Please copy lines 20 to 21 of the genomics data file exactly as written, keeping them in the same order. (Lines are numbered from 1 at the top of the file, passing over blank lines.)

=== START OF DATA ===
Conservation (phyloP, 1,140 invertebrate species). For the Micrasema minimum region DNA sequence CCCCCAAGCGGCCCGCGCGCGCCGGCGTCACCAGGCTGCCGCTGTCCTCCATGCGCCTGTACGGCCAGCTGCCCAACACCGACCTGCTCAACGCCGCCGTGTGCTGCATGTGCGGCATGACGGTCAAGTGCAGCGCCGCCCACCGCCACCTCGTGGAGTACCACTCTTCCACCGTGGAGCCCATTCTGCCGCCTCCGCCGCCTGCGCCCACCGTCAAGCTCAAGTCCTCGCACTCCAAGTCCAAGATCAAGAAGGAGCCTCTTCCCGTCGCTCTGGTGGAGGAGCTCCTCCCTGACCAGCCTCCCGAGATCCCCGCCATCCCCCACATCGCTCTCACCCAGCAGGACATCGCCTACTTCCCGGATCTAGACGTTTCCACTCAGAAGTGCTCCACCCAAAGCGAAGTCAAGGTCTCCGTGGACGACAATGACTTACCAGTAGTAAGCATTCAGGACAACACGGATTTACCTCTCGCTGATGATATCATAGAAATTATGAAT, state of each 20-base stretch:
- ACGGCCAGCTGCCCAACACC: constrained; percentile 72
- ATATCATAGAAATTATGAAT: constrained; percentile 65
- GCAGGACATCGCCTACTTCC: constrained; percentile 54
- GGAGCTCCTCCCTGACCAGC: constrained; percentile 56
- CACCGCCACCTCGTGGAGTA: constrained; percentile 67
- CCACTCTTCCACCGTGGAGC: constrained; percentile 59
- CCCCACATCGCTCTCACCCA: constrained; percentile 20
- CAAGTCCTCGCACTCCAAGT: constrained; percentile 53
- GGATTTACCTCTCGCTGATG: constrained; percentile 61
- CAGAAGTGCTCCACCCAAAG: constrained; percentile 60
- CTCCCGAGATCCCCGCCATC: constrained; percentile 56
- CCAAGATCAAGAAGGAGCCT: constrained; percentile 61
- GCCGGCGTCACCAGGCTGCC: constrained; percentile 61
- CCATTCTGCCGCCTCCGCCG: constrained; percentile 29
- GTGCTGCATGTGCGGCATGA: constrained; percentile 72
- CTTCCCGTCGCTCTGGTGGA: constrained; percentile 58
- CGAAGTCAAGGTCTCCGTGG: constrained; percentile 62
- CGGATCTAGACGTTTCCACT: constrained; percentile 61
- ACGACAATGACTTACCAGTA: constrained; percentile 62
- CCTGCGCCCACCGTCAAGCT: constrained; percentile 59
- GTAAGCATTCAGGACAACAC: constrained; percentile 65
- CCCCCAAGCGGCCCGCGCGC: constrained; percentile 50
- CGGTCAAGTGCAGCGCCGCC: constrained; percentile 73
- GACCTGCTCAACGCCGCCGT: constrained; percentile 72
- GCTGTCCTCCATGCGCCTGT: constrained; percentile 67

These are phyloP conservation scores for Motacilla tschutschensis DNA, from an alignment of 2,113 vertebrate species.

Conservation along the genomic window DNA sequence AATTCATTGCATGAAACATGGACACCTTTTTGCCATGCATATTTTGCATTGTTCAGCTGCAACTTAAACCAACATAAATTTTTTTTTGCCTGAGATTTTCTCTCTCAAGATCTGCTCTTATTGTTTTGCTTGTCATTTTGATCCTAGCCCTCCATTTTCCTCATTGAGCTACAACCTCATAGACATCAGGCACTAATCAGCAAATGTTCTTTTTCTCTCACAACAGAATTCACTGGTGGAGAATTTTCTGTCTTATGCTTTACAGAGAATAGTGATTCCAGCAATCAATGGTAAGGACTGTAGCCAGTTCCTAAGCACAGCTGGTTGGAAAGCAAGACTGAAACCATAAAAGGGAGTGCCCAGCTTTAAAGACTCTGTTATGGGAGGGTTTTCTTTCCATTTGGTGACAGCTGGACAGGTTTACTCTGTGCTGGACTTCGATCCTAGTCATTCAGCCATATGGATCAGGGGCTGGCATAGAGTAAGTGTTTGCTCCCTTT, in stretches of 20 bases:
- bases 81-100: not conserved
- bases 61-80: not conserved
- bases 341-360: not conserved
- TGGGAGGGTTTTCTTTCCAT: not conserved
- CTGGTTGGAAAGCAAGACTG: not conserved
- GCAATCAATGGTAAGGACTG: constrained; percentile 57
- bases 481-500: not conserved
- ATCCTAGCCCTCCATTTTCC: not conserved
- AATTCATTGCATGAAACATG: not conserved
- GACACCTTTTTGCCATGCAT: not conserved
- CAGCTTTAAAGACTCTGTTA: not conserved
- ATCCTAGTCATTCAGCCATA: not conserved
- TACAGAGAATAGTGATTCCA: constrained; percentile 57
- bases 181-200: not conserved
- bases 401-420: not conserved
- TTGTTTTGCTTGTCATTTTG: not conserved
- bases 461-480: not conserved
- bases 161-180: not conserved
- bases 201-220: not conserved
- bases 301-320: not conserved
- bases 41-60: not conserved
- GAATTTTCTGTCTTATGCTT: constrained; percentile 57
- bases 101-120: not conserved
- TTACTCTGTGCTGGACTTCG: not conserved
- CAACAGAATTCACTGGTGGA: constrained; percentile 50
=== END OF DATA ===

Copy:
- ACGACAATGACTTACCAGTA: constrained; percentile 62
- CCTGCGCCCACCGTCAAGCT: constrained; percentile 59